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New Member

A simple question (I think :-))

Hi all

I hope that you can help me , tried to find the answer by looking at brochures etc. but could not find the answer.

- My objective: have 2 Access Points at home which extend the reach of my current .11n network in a seamless fashion when I move around without ever losing the connection

- My base setup: single wireless .11n router

- What I tried so far:

- power line adapters to build a wired network

- one of the power line adapters has a built-in .11n Access Point

- set the AP to have same SSID / WAP key as the router

- hoped that PC would seamlessly switch from Router to AP seamlessly

- What is the issue:

- yes the PC can switch from one to the other, but first it needs to eg lose the connection from the router, look around, and then connect to the AP

- so I get disconnected for some seconds before connecting again

There has to be a simple solution to this (eg what I experience at the office every day )

Note: from what I read a Wireless Repeater is not a good solution because it halves the bandwidth (and even worse if I were to have 2 of them)

Can you please help me with what would be the simplest solution to this objective?

Thanks very much in advance

Henri

7 REPLIES
Bronze

A simple question (I think :-))

Hello Henri,

Currently in the small business line of wireless we do not have a true seamless roaming solution. This is a feature support by our enterprise devices. More precisely, a wireless LAN controller is needed.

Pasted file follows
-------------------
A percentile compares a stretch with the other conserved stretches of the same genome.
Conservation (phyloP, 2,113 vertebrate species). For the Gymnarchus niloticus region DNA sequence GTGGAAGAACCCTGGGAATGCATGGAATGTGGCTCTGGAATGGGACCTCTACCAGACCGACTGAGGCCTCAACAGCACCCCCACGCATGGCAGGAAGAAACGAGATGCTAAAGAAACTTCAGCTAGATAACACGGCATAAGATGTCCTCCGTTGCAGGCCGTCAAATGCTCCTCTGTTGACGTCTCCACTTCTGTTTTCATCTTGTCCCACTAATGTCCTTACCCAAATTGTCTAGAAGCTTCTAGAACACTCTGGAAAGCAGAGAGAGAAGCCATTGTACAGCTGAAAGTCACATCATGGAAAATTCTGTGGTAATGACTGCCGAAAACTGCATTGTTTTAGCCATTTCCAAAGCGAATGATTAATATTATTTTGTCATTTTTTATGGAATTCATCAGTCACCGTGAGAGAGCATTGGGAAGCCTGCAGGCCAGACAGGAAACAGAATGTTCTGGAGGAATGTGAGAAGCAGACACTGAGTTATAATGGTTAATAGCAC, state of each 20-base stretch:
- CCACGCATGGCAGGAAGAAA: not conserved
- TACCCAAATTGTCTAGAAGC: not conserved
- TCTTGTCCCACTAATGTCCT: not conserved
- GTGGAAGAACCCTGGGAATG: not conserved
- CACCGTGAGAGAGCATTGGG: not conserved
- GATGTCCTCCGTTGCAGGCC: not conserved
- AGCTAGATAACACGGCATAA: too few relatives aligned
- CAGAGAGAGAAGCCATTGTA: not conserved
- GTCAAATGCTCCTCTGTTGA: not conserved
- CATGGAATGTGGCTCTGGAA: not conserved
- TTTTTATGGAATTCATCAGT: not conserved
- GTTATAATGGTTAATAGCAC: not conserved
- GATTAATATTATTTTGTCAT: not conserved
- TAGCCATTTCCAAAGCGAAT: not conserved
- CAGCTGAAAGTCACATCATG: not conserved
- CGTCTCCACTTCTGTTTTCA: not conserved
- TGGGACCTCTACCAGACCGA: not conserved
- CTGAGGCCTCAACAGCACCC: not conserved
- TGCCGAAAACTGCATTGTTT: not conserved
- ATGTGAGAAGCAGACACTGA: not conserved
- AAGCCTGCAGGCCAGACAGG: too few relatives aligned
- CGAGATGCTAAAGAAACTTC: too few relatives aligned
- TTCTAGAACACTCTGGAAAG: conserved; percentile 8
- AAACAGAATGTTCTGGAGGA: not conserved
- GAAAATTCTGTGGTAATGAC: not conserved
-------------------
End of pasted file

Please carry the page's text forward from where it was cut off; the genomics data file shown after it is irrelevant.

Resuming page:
I have seen with several of our APs that when moving from one AP to the other that only 1-2 packets are dropped during the transition. This however is an ideal amount of loss and the normal is in the range of 4+ packet loss.

New Member

A simple question (I think :-))

Hi Robert

thanks very much for your advice.

This sounds actually a lot better than what I experienced which was lose connection for several seconds. Am I right in understanding that losing 4+ packets would actually not be noticed by the user and the connection would not appear to be broken?

Henri

Bronze

A simple question (I think :-))

The disconnect and reconnect would not be noticed by the user if all they are doing is roaming. However, for applications, streaming and voice, there would be a noticeable effect and could cause problems. It is not recommended for anything that requires a constant connection.

Also this is only a test in a small business enviroment that would be using 1-2 switches. If you have a large network, it could take a considerable time for traffic to be redirected.

For use in a home network with only 2 APs, the impact should be very small.

New Member

A simple question (I think :-))

Thanks. Which is the simplest (but performing) equipment/model you would then recommend to get please?

Bronze

A simple question (I think :-))

Currently you have a few options. I have found this document which provides a lot of detail between the available models. Also to note, the WAP121 and WAP321 have just been released but are a great addition to our wireless devices.

http://www.cisco.com/en/US/partner/prod/collateral/wireless/ps5678/ps10047/at_a_glance_c45-552603-00.pdf

New Member

Re: A simple question (I think :-))

Thanks Robert, I get an error message when trying to access the file on the link:

Forbidden File or Application The file or application you are trying to access may require additional entitlement or you are trying to access a file with an invalid name. Additional entitlement levels are granted based on a users relationship with Cisco on a per-application basis.

Bronze

Re: A simple question (I think :-))

Sorry about the problem. It appears that it is listed as a partner resource. I went over the key features and I would recommend the WAP121 or WAP321.

The WAP121 has a 10/100 port with small usage in mind.

The WAP321 has a gigabit port and can be used with 2.4ghz or 5ghz channels.

If you are using this for your home connection the WAP121 should be enough.

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